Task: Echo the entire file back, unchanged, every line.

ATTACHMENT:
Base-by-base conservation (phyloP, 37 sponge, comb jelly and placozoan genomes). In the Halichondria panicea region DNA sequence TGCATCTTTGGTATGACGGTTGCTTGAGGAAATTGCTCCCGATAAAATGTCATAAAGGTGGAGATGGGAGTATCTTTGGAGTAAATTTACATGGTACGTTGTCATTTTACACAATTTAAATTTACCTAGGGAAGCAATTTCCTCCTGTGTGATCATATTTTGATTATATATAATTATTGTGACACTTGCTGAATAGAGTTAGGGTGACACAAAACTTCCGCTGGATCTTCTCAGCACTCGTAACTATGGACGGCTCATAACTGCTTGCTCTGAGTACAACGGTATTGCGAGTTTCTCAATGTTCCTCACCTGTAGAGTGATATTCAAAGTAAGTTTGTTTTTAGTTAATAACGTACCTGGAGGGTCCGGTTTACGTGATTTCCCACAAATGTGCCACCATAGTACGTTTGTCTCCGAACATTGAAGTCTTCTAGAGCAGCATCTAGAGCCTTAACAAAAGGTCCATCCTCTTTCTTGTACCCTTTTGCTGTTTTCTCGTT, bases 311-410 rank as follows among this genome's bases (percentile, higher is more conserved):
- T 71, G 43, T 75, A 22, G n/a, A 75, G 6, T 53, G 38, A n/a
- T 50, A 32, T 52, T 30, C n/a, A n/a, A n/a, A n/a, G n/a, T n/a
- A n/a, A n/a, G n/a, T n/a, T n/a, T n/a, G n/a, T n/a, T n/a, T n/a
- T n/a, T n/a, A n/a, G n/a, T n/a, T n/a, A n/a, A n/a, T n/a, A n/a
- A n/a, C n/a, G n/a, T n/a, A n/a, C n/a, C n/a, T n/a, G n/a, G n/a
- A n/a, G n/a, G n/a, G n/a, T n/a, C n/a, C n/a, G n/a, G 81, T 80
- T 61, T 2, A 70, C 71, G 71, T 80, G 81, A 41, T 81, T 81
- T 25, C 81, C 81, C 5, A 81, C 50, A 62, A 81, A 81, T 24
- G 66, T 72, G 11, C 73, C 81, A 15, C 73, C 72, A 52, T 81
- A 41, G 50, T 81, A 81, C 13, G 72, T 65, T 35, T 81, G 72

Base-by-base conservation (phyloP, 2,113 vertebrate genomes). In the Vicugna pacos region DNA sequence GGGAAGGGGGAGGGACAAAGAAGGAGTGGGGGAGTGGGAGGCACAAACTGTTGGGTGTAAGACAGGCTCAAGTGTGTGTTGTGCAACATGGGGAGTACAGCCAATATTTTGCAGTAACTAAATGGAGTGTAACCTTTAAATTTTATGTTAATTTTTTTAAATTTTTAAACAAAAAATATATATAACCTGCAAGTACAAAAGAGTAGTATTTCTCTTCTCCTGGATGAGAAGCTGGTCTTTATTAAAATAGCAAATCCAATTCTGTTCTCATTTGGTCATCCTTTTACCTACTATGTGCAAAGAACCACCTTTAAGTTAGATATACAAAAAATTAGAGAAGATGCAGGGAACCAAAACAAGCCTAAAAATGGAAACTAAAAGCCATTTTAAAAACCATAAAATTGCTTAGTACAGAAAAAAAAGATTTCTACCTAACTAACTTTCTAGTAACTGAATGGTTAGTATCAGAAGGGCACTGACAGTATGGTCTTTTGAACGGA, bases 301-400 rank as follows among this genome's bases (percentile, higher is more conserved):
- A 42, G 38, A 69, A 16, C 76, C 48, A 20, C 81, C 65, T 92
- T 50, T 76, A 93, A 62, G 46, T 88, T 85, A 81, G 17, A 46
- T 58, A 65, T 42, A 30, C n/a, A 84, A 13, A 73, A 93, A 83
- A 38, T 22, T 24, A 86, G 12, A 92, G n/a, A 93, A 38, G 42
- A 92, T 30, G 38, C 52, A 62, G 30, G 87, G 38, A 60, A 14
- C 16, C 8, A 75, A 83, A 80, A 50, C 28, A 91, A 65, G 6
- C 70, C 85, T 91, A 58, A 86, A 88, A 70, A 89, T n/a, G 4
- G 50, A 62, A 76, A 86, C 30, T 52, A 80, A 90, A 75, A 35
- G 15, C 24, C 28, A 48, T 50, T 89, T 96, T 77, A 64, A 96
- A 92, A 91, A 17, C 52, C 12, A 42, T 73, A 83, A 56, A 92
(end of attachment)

Base-by-base conservation (phyloP, 37 sponge, comb jelly and placozoan genomes). In the Halichondria panicea region DNA sequence TGCATCTTTGGTATGACGGTTGCTTGAGGAAATTGCTCCCGATAAAATGTCATAAAGGTGGAGATGGGAGTATCTTTGGAGTAAATTTACATGGTACGTTGTCATTTTACACAATTTAAATTTACCTAGGGAAGCAATTTCCTCCTGTGTGATCATATTTTGATTATATATAATTATTGTGACACTTGCTGAATAGAGTTAGGGTGACACAAAACTTCCGCTGGATCTTCTCAGCACTCGTAACTATGGACGGCTCATAACTGCTTGCTCTGAGTACAACGGTATTGCGAGTTTCTCAATGTTCCTCACCTGTAGAGTGATATTCAAAGTAAGTTTGTTTTTAGTTAATAACGTACCTGGAGGGTCCGGTTTACGTGATTTCCCACAAATGTGCCACCATAGTACGTTTGTCTCCGAACATTGAAGTCTTCTAGAGCAGCATCTAGAGCCTTAACAAAAGGTCCATCCTCTTTCTTGTACCCTTTTGCTGTTTTCTCGTT, bases 311-410 rank as follows among this genome's bases (percentile, higher is more conserved):
- T 71, G 43, T 75, A 22, G n/a, A 75, G 6, T 53, G 38, A n/a
- T 50, A 32, T 52, T 30, C n/a, A n/a, A n/a, A n/a, G n/a, T n/a
- A n/a, A n/a, G n/a, T n/a, T n/a, T n/a, G n/a, T n/a, T n/a, T n/a
- T n/a, T n/a, A n/a, G n/a, T n/a, T n/a, A n/a, A n/a, T n/a, A n/a
- A n/a, C n/a, G n/a, T n/a, A n/a, C n/a, C n/a, T n/a, G n/a, G n/a
- A n/a, G n/a, G n/a, G n/a, T n/a, C n/a, C n/a, G n/a, G 81, T 80
- T 61, T 2, A 70, C 71, G 71, T 80, G 81, A 41, T 81, T 81
- T 25, C 81, C 81, C 5, A 81, C 50, A 62, A 81, A 81, T 24
- G 66, T 72, G 11, C 73, C 81, A 15, C 73, C 72, A 52, T 81
- A 41, G 50, T 81, A 81, C 13, G 72, T 65, T 35, T 81, G 72

Base-by-base conservation (phyloP, 2,113 vertebrate genomes). In the Vicugna pacos region DNA sequence GGGAAGGGGGAGGGACAAAGAAGGAGTGGGGGAGTGGGAGGCACAAACTGTTGGGTGTAAGACAGGCTCAAGTGTGTGTTGTGCAACATGGGGAGTACAGCCAATATTTTGCAGTAACTAAATGGAGTGTAACCTTTAAATTTTATGTTAATTTTTTTAAATTTTTAAACAAAAAATATATATAACCTGCAAGTACAAAAGAGTAGTATTTCTCTTCTCCTGGATGAGAAGCTGGTCTTTATTAAAATAGCAAATCCAATTCTGTTCTCATTTGGTCATCCTTTTACCTACTATGTGCAAAGAACCACCTTTAAGTTAGATATACAAAAAATTAGAGAAGATGCAGGGAACCAAAACAAGCCTAAAAATGGAAACTAAAAGCCATTTTAAAAACCATAAAATTGCTTAGTACAGAAAAAAAAGATTTCTACCTAACTAACTTTCTAGTAACTGAATGGTTAGTATCAGAAGGGCACTGACAGTATGGTCTTTTGAACGGA, bases 301-400 rank as follows among this genome's bases (percentile, higher is more conserved):
- A 42, G 38, A 69, A 16, C 76, C 48, A 20, C 81, C 65, T 92
- T 50, T 76, A 93, A 62, G 46, T 88, T 85, A 81, G 17, A 46
- T 58, A 65, T 42, A 30, C n/a, A 84, A 13, A 73, A 93, A 83
- A 38, T 22, T 24, A 86, G 12, A 92, G n/a, A 93, A 38, G 42
- A 92, T 30, G 38, C 52, A 62, G 30, G 87, G 38, A 60, A 14
- C 16, C 8, A 75, A 83, A 80, A 50, C 28, A 91, A 65, G 6
- C 70, C 85, T 91, A 58, A 86, A 88, A 70, A 89, T n/a, G 4
- G 50, A 62, A 76, A 86, C 30, T 52, A 80, A 90, A 75, A 35
- G 15, C 24, C 28, A 48, T 50, T 89, T 96, T 77, A 64, A 96
- A 92, A 91, A 17, C 52, C 12, A 42, T 73, A 83, A 56, A 92